About Gini Dietrich


Gini Dietrich is the founder and CEO of Arment Dietrich, a Chicago-based integrated marketing communications firm. She is the lead blogger here at Spin Sucks and is the founder of Spin Sucks Pro. She is the co-author of Marketing in the Round and co-host of Inside PR. Her second book, Spin Sucks, is available now.

28 comments
ThelmaCase
ThelmaCase

These are great tips in generating original content. Writers and managers are surely delighted with this article. Thanks for sharing. 

dbvickery
dbvickery

As a B2B, we seem to have a lot less user-generated content. In fact, many companies want NDAs in place to NOT use their logo or their projects as case studies.

Bummer, because we've done some cool stuff for clients - and we can't tell anybody!

I've used video on my own site to mix things up. I'll have to see if I can engage more of our Mantis folks in support of our new technical blog. Wonder if a bunch of data architects, software developers, and project managers would appreciate the video format.

Howie Goldfarb
Howie Goldfarb

14 comments? That is all?

My advice is you structure your content. Really simple to do. Get a spread sheet. Have 7 columns. M-Sun. List what you want to post and then intersperse content from your networks/customers/vendors

The big advantage for sharing user generated content is you reward customers an vendors. Vendors feel your support for them and customers are really flattered.


I tell clients why should we recreate content that already exists just to private label it?


Latest blog post: The Three Things, Edition 42

T60Productions
T60Productions

You can do all of that... or... hire someone awesome to do it for you. :-)

--Tony Gnau

ClayMorgan
ClayMorgan

There are kind of two things here.
 

1. For decades, user-generated content was the meat and potatoes for small-town weekly papers. That content was VERY popular, and frankly was an edge over larger metro papers. There are a lot of reasons it was popular but one notion I had was the people sending the stuff in felt like they were part of the team or had a bit of a sense of ownership, and that makes a huge difference.

 2. Video. We're doing more of this in the newsroom. Most of our video is shot with an iPhone by reporters are not TV folks. It's short - a couple minutes at most - but pretty interesting. But they are doing a decent job and I can attest that it is getting SIGNIFICANT traffic for us.

Latest blog post: Livefyre Conversation

John_Trader1
John_Trader1

Sadly, the FLIP cam is no longer available for sale :(

However it doesn't take anything away from the importance of this post to focus on the visual through videos and even pictures. Our company has stepped up our video production for overseas clients which has proved to be tricky, but effective in markets where people would rather watch a video than sift through copy and data.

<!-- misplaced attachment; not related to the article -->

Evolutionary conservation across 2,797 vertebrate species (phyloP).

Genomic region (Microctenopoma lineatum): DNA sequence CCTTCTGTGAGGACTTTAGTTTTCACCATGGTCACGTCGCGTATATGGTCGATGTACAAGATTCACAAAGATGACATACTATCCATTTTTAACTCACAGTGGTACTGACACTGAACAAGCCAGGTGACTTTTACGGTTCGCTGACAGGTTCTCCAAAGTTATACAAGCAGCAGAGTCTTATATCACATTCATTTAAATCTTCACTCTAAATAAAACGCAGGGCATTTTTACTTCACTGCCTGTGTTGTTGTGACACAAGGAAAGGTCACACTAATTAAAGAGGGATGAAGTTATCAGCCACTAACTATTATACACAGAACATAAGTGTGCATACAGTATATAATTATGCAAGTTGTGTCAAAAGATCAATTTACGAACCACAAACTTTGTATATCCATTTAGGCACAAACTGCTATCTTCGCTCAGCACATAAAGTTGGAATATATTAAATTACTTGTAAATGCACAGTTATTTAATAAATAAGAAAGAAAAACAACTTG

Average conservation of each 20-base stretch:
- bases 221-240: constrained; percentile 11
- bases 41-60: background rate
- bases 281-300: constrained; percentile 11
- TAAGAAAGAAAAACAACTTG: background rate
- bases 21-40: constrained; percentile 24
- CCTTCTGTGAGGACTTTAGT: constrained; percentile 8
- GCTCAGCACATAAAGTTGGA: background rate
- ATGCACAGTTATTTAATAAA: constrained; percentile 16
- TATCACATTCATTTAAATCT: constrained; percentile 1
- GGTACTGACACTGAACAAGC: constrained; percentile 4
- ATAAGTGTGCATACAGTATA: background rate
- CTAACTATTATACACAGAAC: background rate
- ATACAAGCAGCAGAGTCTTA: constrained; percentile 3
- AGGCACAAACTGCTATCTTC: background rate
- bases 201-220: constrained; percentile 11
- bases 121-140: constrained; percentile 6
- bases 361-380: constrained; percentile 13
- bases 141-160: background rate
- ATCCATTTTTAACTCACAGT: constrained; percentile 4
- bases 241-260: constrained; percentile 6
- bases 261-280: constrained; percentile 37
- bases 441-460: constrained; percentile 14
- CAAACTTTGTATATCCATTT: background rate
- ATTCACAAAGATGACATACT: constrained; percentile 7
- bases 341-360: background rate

I would love to create a video each week that answers a question from our community, and may give that a shot.

ginidietrich
ginidietrich moderator

@John_Trader1 Yes, it is! They just no longer support the software so there are no upgrades or anything. You can still buy it on Amazon. I just bought one for a client on Monday. 

I think most people would rather watch a video than sift through copy. Which is totally foreign to me. I'll easily spend hours reading, but if you send me a three minute video, it'll sit in my inbox for days.

ginidietrich
ginidietrich moderator

@rdopping I just had the best idea! What if I re-ran one of your blog posts here? Then you wouldn't learn anything new!

John_Trader1
John_Trader1

@ginidietrich Holy cow, I didn't know you can still buy them! Thank you for letting me know.

My experience has shown me that most people in our culture prefer videos over copy any day of the week. When you start branching out to different cultures, especially those in the Middle East and Asia, they generally prefer to read copy. Just their preference, but at least in my industry (B2B) - people want to hold and touch something (company brochure, etc.) when researching our industry.

yvettepistorio
yvettepistorio

@John_Trader1 @ginidietrich I didn't know you could buy a flip cam either!! I want one! Agree with what's already been said - great, practical tips. I love the video answering questions - not only do you highlight someone in the community, you put a human behind the brand and it's more relatable. 

Personally though, I typically prefer the text. Us marketers always have to be "different" from the rest ;) Lol!

John_Trader1
John_Trader1

@ginidietrich They can definitely use some energy, enthusiasm, and good will over there. You would be the perfect candidate to spread it like fairy dust.

ginidietrich
ginidietrich moderator

@John_Trader1 It's really interesting to think about the differences in cultures. Maybe I"ll move to the Middle East.

biggreenpen
biggreenpen

@John_Trader1 @ginidietrich I think I am in the "prefers text" minority too. (And I really enjoyed this post .... and I am glad to know I'm not the only one using plain old stuff around the house to stage my occasional videos!)